Story at a glance

  • When it comes to coronavirus, there's a lot of fear and misinformation circulating.
  • People are hoarding supplies like face masks and hand sanitizer.
  • Governments are also issuing travel bans and trade restrictions.

With more than 160 cases, the COVID-19 situation has ramped up in the U.S. It’s important to not panic as if we’re in an apocalyptic movie and stay informed. Below are some myths about the new virus, called the SARS-CoV-2, that causes the COVID-19 illness and viruses in general.

Myth: You need a face mask to protect you from getting infected

People have been scrambling to buy up face masks in response to the COVID-19 epidemic. Officials are recommending that only health professionals caring for the sick and people who suspect that they are sick should wear them.

Not all face masks will be equally effective in blocking or holding in body fluids. Flimsy masks often won’t cut it. Experts recommend people who are infected to use masks that make a seal around the nose and mouth so that there is less chance of viral escape.

Face masks are not easy to wear properly. If you are prone to touching your face, especially along the edges of the mask where it may feel most uncomfortable, that reduces the effectiveness of wearing a mask. It can get hot under the mask, so people may take them off periodically to cool off, also reducing the effectiveness of the mask.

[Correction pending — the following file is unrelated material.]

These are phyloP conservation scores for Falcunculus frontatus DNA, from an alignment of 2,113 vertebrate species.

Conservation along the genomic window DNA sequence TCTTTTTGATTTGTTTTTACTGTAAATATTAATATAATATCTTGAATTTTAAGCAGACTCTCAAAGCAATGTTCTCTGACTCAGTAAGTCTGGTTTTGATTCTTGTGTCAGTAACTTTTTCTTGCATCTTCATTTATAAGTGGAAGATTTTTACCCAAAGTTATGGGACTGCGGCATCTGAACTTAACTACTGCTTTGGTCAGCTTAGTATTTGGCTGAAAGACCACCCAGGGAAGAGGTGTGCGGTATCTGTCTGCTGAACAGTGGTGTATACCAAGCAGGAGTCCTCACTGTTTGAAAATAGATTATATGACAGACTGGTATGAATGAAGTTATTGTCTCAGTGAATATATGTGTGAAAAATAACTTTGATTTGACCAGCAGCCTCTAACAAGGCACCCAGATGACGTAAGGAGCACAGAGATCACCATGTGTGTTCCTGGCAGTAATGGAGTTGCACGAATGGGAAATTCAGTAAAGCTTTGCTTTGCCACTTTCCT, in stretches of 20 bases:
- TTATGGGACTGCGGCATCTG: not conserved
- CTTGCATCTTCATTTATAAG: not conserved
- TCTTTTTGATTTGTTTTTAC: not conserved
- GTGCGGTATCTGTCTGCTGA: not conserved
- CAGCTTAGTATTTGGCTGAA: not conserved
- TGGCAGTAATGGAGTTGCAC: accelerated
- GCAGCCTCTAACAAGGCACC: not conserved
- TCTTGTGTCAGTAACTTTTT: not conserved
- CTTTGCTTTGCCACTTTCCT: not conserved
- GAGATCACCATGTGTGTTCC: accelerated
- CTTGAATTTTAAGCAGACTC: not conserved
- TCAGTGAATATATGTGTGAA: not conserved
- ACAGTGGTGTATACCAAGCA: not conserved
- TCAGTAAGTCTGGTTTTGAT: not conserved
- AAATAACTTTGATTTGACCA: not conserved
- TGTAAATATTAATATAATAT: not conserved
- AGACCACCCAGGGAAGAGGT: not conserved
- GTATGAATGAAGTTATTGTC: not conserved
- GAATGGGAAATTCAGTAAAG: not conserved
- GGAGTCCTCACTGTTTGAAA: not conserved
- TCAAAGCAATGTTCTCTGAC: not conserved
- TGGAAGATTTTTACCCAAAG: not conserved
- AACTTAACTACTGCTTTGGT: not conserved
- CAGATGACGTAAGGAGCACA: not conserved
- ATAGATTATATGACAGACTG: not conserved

Even if you are wearing a face mask properly, you may be wearing it unnecessarily. SARS-CoV-2 does not seem to be transmitted through the air, meaning the air you breathe is most likely totally fine. The virus is mostly infecting people via contact with sick individuals or surfaces and then touching their own faces. This means that washing your hands regularly would provide more protection than donning a mask.

For people caring for the sick, the chances that they are exposed to the virus are much higher than the average person. They are also more likely to get coughed on or otherwise be exposed to body fluids that harbor the virus. It is important for people in these higher risk situations to wear masks. The World Health Organization (WHO) has published a guide for using masks for caretakers of sick individuals in the context of COVID-19.

Myth: Using hand sanitizer will kill the virus

Alcohol-based hand sanitizers have been shown to be relatively ineffective against noroviruses. But some studies have shown that these can help reduce influenza A (H1N1) virus. Another study showed that soap and water were better than three different alcohol-based hand sanitizers. Alcohol-based hand sanitizers might help prevent you from getting COVID-19, but it might not. We just don’t know for sure yet.

On the other hand, products that contain chlorine compounds such as sodium hypochlorite seem to be effective in getting rid of viruses. But there’s no direct evidence that sanitizing agents like those in Lysol or Clorox can kill the novel coronavirus of this current outbreak. There may be evidence that those products can kill similar pathogens, but none of them have been tested against SARS-CoV-2 specifically.

Stocking up on hand sanitizer may not be helpful, and good ol’ soap and water may be your best bet.


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Myth: Banning travel can prevent spread of the virus

First off, travel bans are different from quarantines. Quarantines involve isolating people who are at risk of infection or who are infected.

WHO does not recommend travel or trade restrictions. Travel and trade bans can make the negative effects of an outbreak on economies worse. Official health guidelines also don’t recommend travel bans because they could prevent volunteers and supplies from getting to where they need to go.